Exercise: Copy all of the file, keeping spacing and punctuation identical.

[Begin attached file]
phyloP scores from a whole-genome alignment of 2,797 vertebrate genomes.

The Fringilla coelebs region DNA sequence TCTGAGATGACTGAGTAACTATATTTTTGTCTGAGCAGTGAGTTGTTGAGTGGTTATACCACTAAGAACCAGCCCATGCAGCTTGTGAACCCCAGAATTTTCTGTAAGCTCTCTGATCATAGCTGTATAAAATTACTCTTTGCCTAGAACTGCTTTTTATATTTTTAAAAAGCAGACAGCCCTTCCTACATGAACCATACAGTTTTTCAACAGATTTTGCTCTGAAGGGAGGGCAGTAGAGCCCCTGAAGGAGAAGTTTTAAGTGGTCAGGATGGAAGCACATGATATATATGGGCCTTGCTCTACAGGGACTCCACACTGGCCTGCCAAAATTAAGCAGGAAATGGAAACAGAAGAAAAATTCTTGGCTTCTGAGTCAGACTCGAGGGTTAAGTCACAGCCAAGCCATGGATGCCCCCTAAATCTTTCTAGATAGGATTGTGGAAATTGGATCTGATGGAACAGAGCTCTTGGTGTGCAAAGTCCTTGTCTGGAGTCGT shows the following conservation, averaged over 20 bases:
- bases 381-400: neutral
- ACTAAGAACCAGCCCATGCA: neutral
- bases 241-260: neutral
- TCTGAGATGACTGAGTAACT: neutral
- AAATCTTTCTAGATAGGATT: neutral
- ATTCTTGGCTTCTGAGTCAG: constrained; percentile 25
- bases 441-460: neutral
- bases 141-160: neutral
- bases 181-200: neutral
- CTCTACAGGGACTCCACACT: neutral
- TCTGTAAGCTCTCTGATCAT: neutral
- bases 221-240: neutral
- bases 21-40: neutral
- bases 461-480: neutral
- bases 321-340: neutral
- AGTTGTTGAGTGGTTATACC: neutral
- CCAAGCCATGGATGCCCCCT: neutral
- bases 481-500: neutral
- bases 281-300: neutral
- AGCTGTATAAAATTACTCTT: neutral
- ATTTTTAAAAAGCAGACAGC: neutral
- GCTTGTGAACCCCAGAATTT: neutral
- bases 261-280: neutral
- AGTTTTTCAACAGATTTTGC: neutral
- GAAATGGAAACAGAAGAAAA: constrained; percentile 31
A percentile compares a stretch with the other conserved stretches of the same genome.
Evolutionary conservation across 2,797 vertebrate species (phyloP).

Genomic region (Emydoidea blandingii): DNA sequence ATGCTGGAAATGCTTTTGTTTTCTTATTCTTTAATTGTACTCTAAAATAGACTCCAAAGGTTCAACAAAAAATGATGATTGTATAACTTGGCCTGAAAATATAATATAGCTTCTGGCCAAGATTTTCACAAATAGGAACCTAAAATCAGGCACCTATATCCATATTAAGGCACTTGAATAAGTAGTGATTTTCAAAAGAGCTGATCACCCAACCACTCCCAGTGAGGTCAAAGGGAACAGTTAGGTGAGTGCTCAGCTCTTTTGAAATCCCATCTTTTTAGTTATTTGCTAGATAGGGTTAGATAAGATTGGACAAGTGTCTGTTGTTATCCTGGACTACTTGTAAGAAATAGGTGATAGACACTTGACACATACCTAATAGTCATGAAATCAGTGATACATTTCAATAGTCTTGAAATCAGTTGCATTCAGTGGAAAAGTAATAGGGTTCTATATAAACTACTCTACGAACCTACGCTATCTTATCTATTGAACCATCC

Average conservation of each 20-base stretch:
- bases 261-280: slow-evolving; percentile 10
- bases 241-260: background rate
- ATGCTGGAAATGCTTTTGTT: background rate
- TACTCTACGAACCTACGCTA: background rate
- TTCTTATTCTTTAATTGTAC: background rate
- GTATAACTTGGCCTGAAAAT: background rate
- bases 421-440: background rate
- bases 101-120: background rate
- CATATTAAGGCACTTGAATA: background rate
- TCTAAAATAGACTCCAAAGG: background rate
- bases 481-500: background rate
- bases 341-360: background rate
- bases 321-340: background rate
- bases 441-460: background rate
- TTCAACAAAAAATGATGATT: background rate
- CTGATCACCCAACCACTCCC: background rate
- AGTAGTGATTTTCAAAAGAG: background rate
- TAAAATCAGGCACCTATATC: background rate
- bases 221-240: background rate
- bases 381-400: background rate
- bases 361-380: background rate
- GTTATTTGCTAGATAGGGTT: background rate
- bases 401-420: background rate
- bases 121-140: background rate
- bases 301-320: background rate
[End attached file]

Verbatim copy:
phyloP scores from a whole-genome alignment of 2,797 vertebrate genomes.

The Fringilla coelebs region DNA sequence TCTGAGATGACTGAGTAACTATATTTTTGTCTGAGCAGTGAGTTGTTGAGTGGTTATACCACTAAGAACCAGCCCATGCAGCTTGTGAACCCCAGAATTTTCTGTAAGCTCTCTGATCATAGCTGTATAAAATTACTCTTTGCCTAGAACTGCTTTTTATATTTTTAAAAAGCAGACAGCCCTTCCTACATGAACCATACAGTTTTTCAACAGATTTTGCTCTGAAGGGAGGGCAGTAGAGCCCCTGAAGGAGAAGTTTTAAGTGGTCAGGATGGAAGCACATGATATATATGGGCCTTGCTCTACAGGGACTCCACACTGGCCTGCCAAAATTAAGCAGGAAATGGAAACAGAAGAAAAATTCTTGGCTTCTGAGTCAGACTCGAGGGTTAAGTCACAGCCAAGCCATGGATGCCCCCTAAATCTTTCTAGATAGGATTGTGGAAATTGGATCTGATGGAACAGAGCTCTTGGTGTGCAAAGTCCTTGTCTGGAGTCGT shows the following conservation, averaged over 20 bases:
- bases 381-400: neutral
- ACTAAGAACCAGCCCATGCA: neutral
- bases 241-260: neutral
- TCTGAGATGACTGAGTAACT: neutral
- AAATCTTTCTAGATAGGATT: neutral
- ATTCTTGGCTTCTGAGTCAG: constrained; percentile 25
- bases 441-460: neutral
- bases 141-160: neutral
- bases 181-200: neutral
- CTCTACAGGGACTCCACACT: neutral
- TCTGTAAGCTCTCTGATCAT: neutral
- bases 221-240: neutral
- bases 21-40: neutral
- bases 461-480: neutral
- bases 321-340: neutral
- AGTTGTTGAGTGGTTATACC: neutral
- CCAAGCCATGGATGCCCCCT: neutral
- bases 481-500: neutral
- bases 281-300: neutral
- AGCTGTATAAAATTACTCTT: neutral
- ATTTTTAAAAAGCAGACAGC: neutral
- GCTTGTGAACCCCAGAATTT: neutral
- bases 261-280: neutral
- AGTTTTTCAACAGATTTTGC: neutral
- GAAATGGAAACAGAAGAAAA: constrained; percentile 31
A percentile compares a stretch with the other conserved stretches of the same genome.
Evolutionary conservation across 2,797 vertebrate species (phyloP).

Genomic region (Emydoidea blandingii): DNA sequence ATGCTGGAAATGCTTTTGTTTTCTTATTCTTTAATTGTACTCTAAAATAGACTCCAAAGGTTCAACAAAAAATGATGATTGTATAACTTGGCCTGAAAATATAATATAGCTTCTGGCCAAGATTTTCACAAATAGGAACCTAAAATCAGGCACCTATATCCATATTAAGGCACTTGAATAAGTAGTGATTTTCAAAAGAGCTGATCACCCAACCACTCCCAGTGAGGTCAAAGGGAACAGTTAGGTGAGTGCTCAGCTCTTTTGAAATCCCATCTTTTTAGTTATTTGCTAGATAGGGTTAGATAAGATTGGACAAGTGTCTGTTGTTATCCTGGACTACTTGTAAGAAATAGGTGATAGACACTTGACACATACCTAATAGTCATGAAATCAGTGATACATTTCAATAGTCTTGAAATCAGTTGCATTCAGTGGAAAAGTAATAGGGTTCTATATAAACTACTCTACGAACCTACGCTATCTTATCTATTGAACCATCC

Average conservation of each 20-base stretch:
- bases 261-280: slow-evolving; percentile 10
- bases 241-260: background rate
- ATGCTGGAAATGCTTTTGTT: background rate
- TACTCTACGAACCTACGCTA: background rate
- TTCTTATTCTTTAATTGTAC: background rate
- GTATAACTTGGCCTGAAAAT: background rate
- bases 421-440: background rate
- bases 101-120: background rate
- CATATTAAGGCACTTGAATA: background rate
- TCTAAAATAGACTCCAAAGG: background rate
- bases 481-500: background rate
- bases 341-360: background rate
- bases 321-340: background rate
- bases 441-460: background rate
- TTCAACAAAAAATGATGATT: background rate
- CTGATCACCCAACCACTCCC: background rate
- AGTAGTGATTTTCAAAAGAG: background rate
- TAAAATCAGGCACCTATATC: background rate
- bases 221-240: background rate
- bases 381-400: background rate
- bases 361-380: background rate
- GTTATTTGCTAGATAGGGTT: background rate
- bases 401-420: background rate
- bases 121-140: background rate
- bases 301-320: background rate